Supervisor Jim Desmond
Last week, I received a call that I knew would happen, but I hoped I would not. Oil balls were found in Oxygenide and Carlsbad. We did not know if they had come from Long Beach oil spills, but we did. I joined many of my colleagues from North County during a press conference at Carlsbad State Beach.
After all, there is no immediate threat to the public. A bomb has exploded at several sites, including Lake Aguwa Heidionda, which leads to a saltwater treatment plant in Carlsbad. The Carlsbad Dissolution Factory continues to operate normally without any oil on the site, and there are no plans to shut it down. If you see tar or oil on the beach, you are encouraged to report it at 866-985-8366. Members of the community can call 877-823-6926 to see the impact of wildlife on oil spills.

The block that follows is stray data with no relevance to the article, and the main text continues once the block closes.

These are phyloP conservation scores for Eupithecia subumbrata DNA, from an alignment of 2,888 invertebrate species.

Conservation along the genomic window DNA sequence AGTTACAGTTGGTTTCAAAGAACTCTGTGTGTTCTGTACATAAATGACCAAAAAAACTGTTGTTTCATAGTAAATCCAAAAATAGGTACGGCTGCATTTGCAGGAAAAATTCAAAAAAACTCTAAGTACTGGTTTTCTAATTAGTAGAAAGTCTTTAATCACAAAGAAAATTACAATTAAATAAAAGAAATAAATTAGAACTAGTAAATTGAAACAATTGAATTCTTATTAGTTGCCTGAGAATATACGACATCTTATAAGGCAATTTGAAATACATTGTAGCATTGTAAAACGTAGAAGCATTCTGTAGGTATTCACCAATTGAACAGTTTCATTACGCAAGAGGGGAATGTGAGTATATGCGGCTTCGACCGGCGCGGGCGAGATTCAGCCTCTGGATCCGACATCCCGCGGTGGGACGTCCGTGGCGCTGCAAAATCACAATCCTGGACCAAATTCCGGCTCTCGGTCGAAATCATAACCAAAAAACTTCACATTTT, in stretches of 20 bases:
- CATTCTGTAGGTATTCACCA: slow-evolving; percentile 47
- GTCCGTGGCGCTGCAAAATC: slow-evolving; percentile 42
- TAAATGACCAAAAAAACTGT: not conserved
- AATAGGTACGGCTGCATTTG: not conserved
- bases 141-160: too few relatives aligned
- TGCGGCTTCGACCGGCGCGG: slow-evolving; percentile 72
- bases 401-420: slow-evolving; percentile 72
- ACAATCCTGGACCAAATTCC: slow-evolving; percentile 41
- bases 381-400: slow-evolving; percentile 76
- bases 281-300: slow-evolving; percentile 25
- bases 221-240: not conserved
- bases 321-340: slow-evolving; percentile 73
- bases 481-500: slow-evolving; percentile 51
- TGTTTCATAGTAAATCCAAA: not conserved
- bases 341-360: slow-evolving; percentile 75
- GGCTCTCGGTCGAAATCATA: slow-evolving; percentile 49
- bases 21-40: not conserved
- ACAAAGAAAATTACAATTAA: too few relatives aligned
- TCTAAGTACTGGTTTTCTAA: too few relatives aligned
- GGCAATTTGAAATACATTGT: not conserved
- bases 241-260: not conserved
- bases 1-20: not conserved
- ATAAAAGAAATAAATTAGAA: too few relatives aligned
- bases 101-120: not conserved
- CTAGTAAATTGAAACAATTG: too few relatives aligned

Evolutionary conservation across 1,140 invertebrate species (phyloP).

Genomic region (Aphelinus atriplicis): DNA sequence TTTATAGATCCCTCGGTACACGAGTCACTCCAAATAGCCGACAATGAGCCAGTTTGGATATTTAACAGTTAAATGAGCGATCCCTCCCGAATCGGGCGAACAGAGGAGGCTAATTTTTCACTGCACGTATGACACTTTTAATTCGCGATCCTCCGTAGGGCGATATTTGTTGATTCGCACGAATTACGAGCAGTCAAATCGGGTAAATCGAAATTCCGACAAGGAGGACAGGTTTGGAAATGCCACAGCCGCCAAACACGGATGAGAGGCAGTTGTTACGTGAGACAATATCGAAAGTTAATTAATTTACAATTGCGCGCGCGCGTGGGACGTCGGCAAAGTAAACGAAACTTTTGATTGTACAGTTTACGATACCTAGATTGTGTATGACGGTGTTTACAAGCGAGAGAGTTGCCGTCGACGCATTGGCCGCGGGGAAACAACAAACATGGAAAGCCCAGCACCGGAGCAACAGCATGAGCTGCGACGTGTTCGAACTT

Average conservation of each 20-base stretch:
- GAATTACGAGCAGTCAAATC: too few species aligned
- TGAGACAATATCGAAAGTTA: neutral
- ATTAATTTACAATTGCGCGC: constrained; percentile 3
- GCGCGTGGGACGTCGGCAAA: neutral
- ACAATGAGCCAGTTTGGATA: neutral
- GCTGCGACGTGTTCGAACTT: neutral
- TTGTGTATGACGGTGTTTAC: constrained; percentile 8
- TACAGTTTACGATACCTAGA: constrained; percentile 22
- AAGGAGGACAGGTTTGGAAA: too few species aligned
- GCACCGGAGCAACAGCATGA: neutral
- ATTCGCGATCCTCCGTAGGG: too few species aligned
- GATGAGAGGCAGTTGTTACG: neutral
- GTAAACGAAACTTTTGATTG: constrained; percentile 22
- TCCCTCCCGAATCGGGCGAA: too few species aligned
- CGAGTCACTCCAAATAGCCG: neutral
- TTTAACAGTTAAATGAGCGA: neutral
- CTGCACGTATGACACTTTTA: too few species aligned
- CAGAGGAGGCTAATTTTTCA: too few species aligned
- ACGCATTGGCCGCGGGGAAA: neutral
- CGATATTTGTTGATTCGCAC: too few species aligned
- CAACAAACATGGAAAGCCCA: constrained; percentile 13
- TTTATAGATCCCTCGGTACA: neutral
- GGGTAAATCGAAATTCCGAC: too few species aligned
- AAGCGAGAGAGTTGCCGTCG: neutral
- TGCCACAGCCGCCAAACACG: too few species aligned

These are recent facts, but this serves as a great reminder that we must always reaffirm our opposition to offshore oil exploration in our region. The destructive process associated with coastal drilling poses a serious threat to the state’s coastal economy and environment.
A.D. In 2019, the Board of Supervisors sent a letter to the federal government rejecting any proposal to allow offshore oil exploration on the coast.
I will keep up to date with the latest oil spills, but we must do our best to protect our beaches and marine life. We have all seen disturbing images from Orange County and do not want to see the same devastation in San Diego County.